Great Debate #8: What are the best MacGuffins?
Great Debate Number Eight has reminded me of some great (and bad) plot devices in film history. Some of these MacGuffins are famous, like the illuminated “briefcase” in Pulp Fiction, but others have a more notorious reputation. Which work the best?
A MacGuffin is a plot device sorely used to move along the plot in the movie. It is usually the central focus of the plot, as the characters compete over it and try to acquire it. It can be a painting, a fine statue, but more often, a MacGuffin is generalized as money or wealth. The classic MacGuffins are objects however, such as the following.
1. What’s in that Briefcase?
The Briefcase in Pulp Fiction could be the most famous modern MacGuffin. It is a stylized source of trouble for John Travolta and Samuel L. Jackson, as they try to deliver it to their boss. What is inside is never revealed, although could be a wide range of things. Travolta opens it at one point at gunpoint and a strange yellow glow eminates from inside. What could cause such a glow? Who knows, but the glow obviously represents some sort of wealth. The fact that it is yellow gives us a clue that it is valuable, like gold. I think knowing this is enough. What it is exactly doesn’t matter.
2. How much is a statue really worth?
Probably the most famous MacGuffin in the Maltese Falcon. It is the definition of a MacGuffin and makes Humphrey Bogart’s life miserable, as he chases it, makes deals over it, and tries to get it out of his hair. The movie says that it is an golden bird, caked with dark enamel, dating back to 1539. It originated from the island of Malta, where it was made by the Knights of Malta as a gift for Charles V of Spain, until pirates seized it. This short history gives the object some allure and the movie expands on how people have fought and died over it. The movie uses every minute to make a small statue the most desireable object ever.
3. What’s in the FedEx package?
Tom Hanks in Cast Away is stranded on a deserted island with a series of things, including a FedEx package. Again, what’s in this package doesn’t really matter, as it serves mostly as a symbol in the movie. Some angel wings on the front of the package serve as inspiration to Hanks and drives him forward even more than any contents could.
4. Tom Cruise kills for a Rabbit
In Mission Impossible 3 or M:I3, Tom Cruise tries to hunt down the rabbits foot. The guy must have had a lot of Red Bull for breakfast, because I’ve never seen somebody so passionate to find out just where something is. As in other movies, everyone wants it, but in this movie, everyone fears it too. It is never revealed what it is, but it can be safely assumed to be some sort of weapon, probably biological in nature.
5. The Holy MacGuffin
Probably the most well-known MacGuffin to the general public, The Holy Grail is literally straight out of history, for use in more than one movie. Monty Python and the Holy Grail is probably the most obvious and overt use of The Grail, but it has been used in The Fisher King, The Da Vinci Code, and Indiana Jones and the Last Crusade.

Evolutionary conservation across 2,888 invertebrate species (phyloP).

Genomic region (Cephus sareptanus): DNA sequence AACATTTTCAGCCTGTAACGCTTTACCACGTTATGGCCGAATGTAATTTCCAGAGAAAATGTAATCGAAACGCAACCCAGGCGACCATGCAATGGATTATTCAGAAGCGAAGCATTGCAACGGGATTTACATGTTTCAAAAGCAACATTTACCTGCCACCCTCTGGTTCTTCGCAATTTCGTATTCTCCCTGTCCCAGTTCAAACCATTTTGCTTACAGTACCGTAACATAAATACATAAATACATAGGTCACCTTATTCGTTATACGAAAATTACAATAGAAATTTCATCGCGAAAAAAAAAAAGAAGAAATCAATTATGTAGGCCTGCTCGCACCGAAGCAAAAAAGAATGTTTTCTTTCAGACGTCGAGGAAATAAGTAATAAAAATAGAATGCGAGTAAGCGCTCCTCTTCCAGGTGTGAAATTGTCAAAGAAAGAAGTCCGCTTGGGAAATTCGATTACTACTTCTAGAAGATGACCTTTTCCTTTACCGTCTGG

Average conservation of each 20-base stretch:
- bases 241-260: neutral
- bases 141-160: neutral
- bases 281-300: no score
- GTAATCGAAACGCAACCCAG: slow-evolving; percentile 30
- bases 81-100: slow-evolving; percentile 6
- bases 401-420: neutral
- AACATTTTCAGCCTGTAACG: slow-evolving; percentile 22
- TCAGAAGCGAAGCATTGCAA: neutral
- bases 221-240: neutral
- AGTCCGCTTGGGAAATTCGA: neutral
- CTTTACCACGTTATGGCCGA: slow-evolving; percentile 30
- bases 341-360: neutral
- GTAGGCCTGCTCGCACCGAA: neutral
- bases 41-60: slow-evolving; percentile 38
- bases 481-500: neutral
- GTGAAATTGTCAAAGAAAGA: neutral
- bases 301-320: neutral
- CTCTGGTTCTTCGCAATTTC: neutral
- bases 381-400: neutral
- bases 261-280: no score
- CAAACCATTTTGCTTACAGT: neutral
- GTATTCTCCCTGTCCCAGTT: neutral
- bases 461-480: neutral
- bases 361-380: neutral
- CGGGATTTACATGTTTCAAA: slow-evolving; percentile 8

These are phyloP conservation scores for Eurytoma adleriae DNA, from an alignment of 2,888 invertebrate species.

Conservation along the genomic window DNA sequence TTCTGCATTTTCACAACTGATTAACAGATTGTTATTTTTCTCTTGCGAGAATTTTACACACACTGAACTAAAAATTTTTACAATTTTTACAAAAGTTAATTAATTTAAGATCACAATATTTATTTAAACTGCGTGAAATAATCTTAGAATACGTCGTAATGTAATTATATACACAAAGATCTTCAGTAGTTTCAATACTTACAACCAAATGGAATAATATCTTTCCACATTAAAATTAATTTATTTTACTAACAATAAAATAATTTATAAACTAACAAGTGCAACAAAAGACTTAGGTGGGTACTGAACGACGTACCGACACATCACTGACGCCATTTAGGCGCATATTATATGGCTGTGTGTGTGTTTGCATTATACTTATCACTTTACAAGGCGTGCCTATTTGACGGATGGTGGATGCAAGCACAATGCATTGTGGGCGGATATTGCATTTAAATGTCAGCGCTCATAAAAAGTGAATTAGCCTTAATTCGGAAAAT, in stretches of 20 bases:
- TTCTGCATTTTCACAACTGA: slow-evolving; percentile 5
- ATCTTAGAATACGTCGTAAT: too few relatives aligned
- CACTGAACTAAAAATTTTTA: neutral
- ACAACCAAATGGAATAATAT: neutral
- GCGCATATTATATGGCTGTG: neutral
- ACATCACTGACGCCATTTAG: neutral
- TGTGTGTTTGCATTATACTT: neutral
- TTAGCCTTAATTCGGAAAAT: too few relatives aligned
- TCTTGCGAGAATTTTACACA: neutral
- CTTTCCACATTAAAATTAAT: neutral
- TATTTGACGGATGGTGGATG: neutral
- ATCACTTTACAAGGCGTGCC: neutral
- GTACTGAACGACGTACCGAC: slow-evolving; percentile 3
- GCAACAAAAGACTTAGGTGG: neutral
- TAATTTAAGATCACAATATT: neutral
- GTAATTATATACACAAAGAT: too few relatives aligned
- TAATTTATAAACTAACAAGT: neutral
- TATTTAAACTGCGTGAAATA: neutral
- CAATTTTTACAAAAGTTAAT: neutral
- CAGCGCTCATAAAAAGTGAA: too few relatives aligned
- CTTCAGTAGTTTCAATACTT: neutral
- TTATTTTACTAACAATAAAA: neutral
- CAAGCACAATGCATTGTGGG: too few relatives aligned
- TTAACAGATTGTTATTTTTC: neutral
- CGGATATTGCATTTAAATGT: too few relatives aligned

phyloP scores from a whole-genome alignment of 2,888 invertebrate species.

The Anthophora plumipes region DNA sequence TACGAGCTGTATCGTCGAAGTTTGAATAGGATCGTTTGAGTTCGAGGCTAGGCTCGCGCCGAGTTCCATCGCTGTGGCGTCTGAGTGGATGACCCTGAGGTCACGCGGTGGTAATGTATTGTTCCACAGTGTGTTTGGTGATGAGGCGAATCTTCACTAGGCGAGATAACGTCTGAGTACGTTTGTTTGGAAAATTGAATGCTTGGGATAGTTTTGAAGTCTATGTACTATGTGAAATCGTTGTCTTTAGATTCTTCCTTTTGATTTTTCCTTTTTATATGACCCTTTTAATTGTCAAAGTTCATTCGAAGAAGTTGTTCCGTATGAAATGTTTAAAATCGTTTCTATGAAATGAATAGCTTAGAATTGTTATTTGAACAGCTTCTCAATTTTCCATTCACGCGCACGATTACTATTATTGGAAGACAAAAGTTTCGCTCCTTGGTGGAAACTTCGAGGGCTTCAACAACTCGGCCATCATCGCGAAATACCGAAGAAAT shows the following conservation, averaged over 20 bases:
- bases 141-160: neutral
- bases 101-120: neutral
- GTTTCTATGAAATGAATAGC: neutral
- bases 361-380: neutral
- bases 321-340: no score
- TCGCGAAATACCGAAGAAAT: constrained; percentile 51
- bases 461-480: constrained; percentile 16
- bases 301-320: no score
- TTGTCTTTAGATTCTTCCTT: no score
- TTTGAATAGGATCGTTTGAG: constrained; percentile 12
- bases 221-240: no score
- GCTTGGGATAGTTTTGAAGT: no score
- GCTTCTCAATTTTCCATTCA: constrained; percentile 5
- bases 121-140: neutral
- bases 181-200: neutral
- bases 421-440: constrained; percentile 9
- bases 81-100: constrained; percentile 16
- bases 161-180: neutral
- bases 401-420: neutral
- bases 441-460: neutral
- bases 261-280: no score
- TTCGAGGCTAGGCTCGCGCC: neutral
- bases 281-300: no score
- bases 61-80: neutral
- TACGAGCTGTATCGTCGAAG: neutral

6. The Ring
The One Ring is a famous MacGuffin from The Lord of the Rings books by Tolkien. It has a very long history and is the central focus of the first three movies. Tolkien was himself a historian and student of language, so it is not a surprise that the One Ring has a deep background and cultural influence. Tolkien held the belief that his stories were not allegorical, but it is not hard to see the One Ring as representative of power too great for humans, such as nuclear weapons.
7. Do you want a sled for Christmas?
RoseBud – Citizen Kane has the most satirized plot device of all-time, a sled. It is so built up over the course of the movie, no reveal could satisfy. I think this is where all the hate comes from.
8. Did you forget about The Necronomicon?
I’m not sure if people have forgotten about the Necronomicon or not. It is a book from the Evil Dead series starring Bruce Campbell. It causes him trouble just like every other MacGuffin in film history. It is somewhat gothic in nature, made from human flesh and filled with assorted mystical evils. The idea of a Necronomicon is not original to Sam Raimi, but was first used by HP Lovecraft.
9. Star Trek fans rejoice
Genesis has to be the ultimate Star Trek MacGuffin. It is no doubt known to all Star Trek fans everywhere. I don’t think anyone who loves Star Trek doesn’t know just what The Genesis Device is. It is a fairly standard MacGuffin and there’s not much mystery around it, except through the idea of what it can do.
10. Golden Eye is not very Golden
The powerful Golden Eye satellite takes the name of the 007 movie and it’s probably the best one of the Pierce Brosnan era. It is a weapon that fires an electromagnetic pulse and blows up stuff. It is pretty silly as MacGuffins go, and has no meaning beyond being just a weapon. Fairly boring as far as MacGuffins go too.